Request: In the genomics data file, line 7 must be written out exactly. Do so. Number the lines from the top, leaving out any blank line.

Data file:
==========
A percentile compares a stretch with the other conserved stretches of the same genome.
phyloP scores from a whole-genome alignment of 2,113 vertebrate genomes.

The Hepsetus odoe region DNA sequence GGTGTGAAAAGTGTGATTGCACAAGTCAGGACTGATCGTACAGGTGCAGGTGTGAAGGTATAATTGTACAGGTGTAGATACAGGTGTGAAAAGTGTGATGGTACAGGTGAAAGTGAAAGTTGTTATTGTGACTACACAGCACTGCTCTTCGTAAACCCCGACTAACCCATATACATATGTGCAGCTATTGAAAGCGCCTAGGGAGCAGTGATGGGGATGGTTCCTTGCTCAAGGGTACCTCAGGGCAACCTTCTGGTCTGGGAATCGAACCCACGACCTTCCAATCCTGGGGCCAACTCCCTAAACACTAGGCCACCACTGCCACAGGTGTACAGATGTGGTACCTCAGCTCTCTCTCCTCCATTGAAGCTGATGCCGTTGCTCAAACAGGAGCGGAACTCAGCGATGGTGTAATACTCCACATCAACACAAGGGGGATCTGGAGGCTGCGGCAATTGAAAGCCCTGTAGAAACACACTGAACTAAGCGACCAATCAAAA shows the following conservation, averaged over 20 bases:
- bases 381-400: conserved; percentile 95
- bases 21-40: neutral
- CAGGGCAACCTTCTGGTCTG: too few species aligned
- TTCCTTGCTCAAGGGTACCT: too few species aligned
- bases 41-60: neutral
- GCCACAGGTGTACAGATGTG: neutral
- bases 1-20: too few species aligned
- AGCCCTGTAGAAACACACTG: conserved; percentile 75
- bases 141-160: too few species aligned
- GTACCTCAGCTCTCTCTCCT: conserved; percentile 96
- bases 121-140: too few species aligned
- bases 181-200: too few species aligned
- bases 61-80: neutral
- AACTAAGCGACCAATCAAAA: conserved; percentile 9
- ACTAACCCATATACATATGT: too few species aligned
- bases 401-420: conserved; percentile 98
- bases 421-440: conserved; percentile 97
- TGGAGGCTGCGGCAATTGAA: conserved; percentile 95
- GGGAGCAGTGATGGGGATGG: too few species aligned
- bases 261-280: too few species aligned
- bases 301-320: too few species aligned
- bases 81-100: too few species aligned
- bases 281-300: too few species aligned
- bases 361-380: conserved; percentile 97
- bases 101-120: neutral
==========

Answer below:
- TTCCTTGCTCAAGGGTACCT: too few species aligned